Today we meet a bear, a sheep and an inventor-explorer—what could be better?
Mostly, Bunnybear’s a bear, but while there are a lot of great things about being a bear, Bunnybear also feels like a bunny – bouncy, light, happy. The other bears find this a little weird, to say the least, and then when real rabbits actually appear, they don’t seem to appreciate the bunny in Bunnybear, either. Well, phooey. Then Grizzlybun shows up. It turns out that the larger world of bunnies have some preconceived notions that don’t include loud and burly, so Bunnybear and Grizzlybun have something in common. Finding each other means they have a friend and a path to a less limiting world of bunnies and bears. Nice.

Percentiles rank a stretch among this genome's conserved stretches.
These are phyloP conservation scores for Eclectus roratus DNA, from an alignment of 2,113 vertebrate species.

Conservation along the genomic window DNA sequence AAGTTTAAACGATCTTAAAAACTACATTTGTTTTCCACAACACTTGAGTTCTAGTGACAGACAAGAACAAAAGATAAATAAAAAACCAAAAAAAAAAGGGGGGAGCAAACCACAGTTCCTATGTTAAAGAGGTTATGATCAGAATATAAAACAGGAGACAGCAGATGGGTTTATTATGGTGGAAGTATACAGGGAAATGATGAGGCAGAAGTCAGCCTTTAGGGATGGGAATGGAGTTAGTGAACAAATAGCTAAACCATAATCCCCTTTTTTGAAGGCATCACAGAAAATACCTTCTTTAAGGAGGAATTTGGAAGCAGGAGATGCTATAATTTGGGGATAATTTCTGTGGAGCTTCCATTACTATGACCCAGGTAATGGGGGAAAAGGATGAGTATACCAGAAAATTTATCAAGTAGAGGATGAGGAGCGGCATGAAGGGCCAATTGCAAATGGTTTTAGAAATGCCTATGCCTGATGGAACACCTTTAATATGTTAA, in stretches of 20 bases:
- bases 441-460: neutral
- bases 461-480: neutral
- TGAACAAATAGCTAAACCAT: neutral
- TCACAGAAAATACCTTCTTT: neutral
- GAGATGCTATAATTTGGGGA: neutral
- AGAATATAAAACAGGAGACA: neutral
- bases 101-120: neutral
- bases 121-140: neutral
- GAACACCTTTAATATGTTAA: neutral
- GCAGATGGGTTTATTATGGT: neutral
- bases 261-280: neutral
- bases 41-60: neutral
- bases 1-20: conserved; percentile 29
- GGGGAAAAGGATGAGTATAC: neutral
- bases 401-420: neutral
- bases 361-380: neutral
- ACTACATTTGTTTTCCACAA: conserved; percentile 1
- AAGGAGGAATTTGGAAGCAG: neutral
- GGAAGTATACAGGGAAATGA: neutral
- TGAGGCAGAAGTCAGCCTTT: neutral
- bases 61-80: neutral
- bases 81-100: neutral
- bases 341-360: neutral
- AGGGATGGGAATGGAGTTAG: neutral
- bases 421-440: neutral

Lily Wool is whimsical in the same way Bunnybear is, although she bucks the conventions of sheep-dom by skipping through meadows, becoming a gymnast, learning to lasso, and playing Cupid. The other sheep, however, are not so happy with Lily’s explorations into creativity with wool. Does Lily give up? She does not. She even uses her new skills to open a business. So there, boring sheep!
Norton and Alpha are inventors and explorers, always on the search for something new to repurpose or investigate. When they come across a mysterious object, they pluck it from the ground, study it, and even x-ray it, but this thing doesn’t seem like anything they recognize. And it has these funny roundish objects that fall out of it, too. Hmmm. Days pass, rain falls, things heat up, and by the time Norton and Alpha go out to collect again, a whole field of flowers has appeared. Wonderful!
All would work nicely with younger kids who are starting to see how most everyone doesn’t fit into the expectations their world sometimes has for them. Be who you are, they say, and don’t be afraid to be different or find something new to love.
Norton and Alpha by Kristyna Litten
Lily Wool by Paula Vásquez
BunnyBear by Andrea J. Loney and Carmen Saldaña